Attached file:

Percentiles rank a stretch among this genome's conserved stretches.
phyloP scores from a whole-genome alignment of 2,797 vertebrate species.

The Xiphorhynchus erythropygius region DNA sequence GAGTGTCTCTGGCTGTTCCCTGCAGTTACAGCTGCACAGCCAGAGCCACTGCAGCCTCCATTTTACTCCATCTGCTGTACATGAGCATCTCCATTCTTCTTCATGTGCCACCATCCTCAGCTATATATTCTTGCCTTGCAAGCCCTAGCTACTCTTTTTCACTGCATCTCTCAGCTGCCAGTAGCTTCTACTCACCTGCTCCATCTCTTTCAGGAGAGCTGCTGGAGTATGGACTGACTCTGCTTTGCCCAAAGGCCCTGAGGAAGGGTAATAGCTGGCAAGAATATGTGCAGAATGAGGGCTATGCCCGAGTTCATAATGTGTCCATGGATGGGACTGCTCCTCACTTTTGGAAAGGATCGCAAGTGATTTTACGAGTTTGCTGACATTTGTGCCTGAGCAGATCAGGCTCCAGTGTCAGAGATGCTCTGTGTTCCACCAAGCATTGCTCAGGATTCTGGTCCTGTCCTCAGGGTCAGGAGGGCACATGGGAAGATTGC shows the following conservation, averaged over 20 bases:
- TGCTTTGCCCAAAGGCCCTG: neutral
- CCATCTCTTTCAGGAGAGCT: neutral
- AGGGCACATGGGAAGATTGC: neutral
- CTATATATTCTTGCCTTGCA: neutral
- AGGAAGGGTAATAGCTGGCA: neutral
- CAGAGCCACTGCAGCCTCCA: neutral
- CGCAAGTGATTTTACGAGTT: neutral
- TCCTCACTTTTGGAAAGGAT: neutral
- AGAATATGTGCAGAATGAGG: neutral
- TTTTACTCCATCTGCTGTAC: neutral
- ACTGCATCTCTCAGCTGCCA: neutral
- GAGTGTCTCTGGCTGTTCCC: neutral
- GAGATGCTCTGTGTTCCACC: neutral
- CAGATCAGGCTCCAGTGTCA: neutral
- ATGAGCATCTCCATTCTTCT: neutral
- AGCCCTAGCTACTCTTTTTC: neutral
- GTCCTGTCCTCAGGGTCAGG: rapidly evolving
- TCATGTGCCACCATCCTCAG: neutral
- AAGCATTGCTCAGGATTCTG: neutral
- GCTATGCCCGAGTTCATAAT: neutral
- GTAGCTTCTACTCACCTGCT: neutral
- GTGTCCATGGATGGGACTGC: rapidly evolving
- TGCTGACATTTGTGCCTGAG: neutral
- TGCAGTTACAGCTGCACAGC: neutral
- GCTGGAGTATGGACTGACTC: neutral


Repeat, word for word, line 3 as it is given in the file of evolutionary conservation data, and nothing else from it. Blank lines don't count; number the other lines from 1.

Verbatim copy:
The Xiphorhynchus erythropygius region DNA sequence GAGTGTCTCTGGCTGTTCCCTGCAGTTACAGCTGCACAGCCAGAGCCACTGCAGCCTCCATTTTACTCCATCTGCTGTACATGAGCATCTCCATTCTTCTTCATGTGCCACCATCCTCAGCTATATATTCTTGCCTTGCAAGCCCTAGCTACTCTTTTTCACTGCATCTCTCAGCTGCCAGTAGCTTCTACTCACCTGCTCCATCTCTTTCAGGAGAGCTGCTGGAGTATGGACTGACTCTGCTTTGCCCAAAGGCCCTGAGGAAGGGTAATAGCTGGCAAGAATATGTGCAGAATGAGGGCTATGCCCGAGTTCATAATGTGTCCATGGATGGGACTGCTCCTCACTTTTGGAAAGGATCGCAAGTGATTTTACGAGTTTGCTGACATTTGTGCCTGAGCAGATCAGGCTCCAGTGTCAGAGATGCTCTGTGTTCCACCAAGCATTGCTCAGGATTCTGGTCCTGTCCTCAGGGTCAGGAGGGCACATGGGAAGATTGC shows the following conservation, averaged over 20 bases: